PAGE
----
FIG. 14 shows a second alternative implementation of the TA correction circuit 200", where the input to the TA detector 100 is taken before instead of after the HPF 202. This topology is feed forward correction rather than the preferred feed back correction described above. Upon receipt of a TA event signal from TA detector 100, the pole adjust circuit 250" moves the pole of HPF 202 in a predetermined manner, for example to a high value of approximately 10:1 its nominal pole frequency, for a short period of time, for example approximately 100 nanoseconds, and then to a lower value, approximately 4:1, for approximately 1 microsecond.
The TA detection and correction circuitry in all the above-described embodiments of the invention can be incorporated into a separate integrated circuit chip located between the AE module and the readback channel chip. Alternatively, the circuitry can be included into the AE module.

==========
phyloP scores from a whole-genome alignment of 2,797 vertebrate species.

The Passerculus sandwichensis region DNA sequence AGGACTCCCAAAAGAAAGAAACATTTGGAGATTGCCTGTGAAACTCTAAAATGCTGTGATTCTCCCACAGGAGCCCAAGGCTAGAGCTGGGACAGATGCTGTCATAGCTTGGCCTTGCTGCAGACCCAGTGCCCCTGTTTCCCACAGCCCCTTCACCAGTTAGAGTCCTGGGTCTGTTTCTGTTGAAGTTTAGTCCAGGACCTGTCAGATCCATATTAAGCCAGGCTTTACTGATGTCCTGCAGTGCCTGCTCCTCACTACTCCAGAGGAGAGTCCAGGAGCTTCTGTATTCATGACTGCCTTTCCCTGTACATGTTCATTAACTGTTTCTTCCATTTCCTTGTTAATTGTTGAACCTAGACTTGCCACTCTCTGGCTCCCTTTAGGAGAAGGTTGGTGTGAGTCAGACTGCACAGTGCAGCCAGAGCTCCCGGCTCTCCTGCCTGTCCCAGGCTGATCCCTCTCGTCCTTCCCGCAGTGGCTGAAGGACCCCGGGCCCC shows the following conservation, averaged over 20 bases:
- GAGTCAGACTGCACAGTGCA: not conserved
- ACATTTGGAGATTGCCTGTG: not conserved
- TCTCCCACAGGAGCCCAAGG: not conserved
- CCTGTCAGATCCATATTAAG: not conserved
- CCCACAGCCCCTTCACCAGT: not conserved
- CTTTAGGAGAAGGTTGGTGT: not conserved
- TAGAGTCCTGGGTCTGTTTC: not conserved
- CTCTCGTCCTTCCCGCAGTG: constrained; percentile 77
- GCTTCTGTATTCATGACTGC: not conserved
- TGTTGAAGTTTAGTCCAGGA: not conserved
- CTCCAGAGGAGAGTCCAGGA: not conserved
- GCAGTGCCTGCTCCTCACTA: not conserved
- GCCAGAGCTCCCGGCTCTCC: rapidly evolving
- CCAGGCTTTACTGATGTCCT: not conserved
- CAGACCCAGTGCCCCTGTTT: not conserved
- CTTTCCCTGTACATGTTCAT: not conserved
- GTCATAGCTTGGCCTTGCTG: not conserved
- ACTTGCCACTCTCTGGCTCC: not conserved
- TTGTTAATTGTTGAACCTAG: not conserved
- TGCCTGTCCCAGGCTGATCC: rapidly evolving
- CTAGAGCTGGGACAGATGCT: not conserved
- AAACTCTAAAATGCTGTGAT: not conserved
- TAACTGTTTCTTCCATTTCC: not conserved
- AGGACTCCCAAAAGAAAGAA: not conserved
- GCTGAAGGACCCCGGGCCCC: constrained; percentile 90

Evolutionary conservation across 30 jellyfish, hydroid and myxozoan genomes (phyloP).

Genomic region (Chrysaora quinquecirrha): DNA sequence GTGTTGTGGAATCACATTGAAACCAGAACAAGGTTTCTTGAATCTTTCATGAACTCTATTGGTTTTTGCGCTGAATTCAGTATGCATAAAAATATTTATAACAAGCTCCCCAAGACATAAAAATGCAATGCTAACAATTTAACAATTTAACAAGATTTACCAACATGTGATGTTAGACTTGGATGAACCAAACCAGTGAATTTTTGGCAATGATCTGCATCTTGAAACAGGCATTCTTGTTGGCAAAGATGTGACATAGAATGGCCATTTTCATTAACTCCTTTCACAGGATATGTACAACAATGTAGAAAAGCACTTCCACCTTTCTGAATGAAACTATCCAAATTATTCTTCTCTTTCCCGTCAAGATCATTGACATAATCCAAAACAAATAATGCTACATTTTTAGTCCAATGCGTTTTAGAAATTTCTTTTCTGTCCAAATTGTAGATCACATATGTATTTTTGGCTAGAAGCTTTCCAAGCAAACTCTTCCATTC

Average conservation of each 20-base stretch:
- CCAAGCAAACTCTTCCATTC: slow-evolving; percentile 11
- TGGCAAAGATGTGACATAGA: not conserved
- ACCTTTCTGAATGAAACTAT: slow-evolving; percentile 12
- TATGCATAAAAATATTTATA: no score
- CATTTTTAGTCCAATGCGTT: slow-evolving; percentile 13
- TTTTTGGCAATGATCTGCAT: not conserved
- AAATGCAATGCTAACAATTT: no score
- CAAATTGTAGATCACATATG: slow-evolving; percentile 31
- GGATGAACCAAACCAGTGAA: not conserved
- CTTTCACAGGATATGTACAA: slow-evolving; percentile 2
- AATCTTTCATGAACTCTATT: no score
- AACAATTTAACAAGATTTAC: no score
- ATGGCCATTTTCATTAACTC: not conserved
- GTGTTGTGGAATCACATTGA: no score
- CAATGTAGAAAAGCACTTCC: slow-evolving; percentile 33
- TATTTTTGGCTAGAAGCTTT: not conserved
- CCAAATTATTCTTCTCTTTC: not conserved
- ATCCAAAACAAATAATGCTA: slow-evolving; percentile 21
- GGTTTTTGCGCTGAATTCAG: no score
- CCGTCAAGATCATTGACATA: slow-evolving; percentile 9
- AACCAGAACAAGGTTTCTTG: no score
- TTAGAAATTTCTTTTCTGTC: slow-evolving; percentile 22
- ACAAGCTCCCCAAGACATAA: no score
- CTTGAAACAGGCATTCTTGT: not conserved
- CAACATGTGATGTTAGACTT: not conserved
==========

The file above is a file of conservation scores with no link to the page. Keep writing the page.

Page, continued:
While the present invention has been particularly shown and described with reference to the preferred embodiments, it will be understood by those skilled in the art that various changes in form and detail may be made without departing from the spirit and scope of the invention. Accordingly, the disclosed invention is to be considered merely as illustrative and limited in scope only as specified in the appended claims.
|Cited Patent||Filing date||Publication date||Applicant||Title|
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|U.S. Classification||360/67, 360/55, G9B/5.024, G9B/5.026, G9B/20.061|
|International Classification||G11B5/02, G11B5/00, G11B20/22, G11B5/012|
|Cooperative Classification||G11B2005/0026, G11B20/22, G11B5/012, G11B5/02|
|European Classification||G11B20/22, G11B5/012, G11B5/02|
|Mar 12, 1996||AS||Assignment|
Owner name: INTERNATIONAL BUSINESS MACHINES CORPORATION, NEW Y
Free format text: ASSIGNMENT OF ASSIGNORS INTEREST;ASSIGNORS:KLAASSEN, KLAAS B.;REAY, RICHARD J.;REEL/FRAME:007906/0410
Effective date: 19960312
|Jan 7, 2002||FPAY||Fee payment|
Year of fee payment: 4
|Apr 26, 2006||REMI||Maintenance fee reminder mailed|
|Oct 6, 2006||LAPS||Lapse for failure to pay maintenance fees|
|Dec 5, 2006||FP||Expired due to failure to pay maintenance fee|
Effective date: 20061006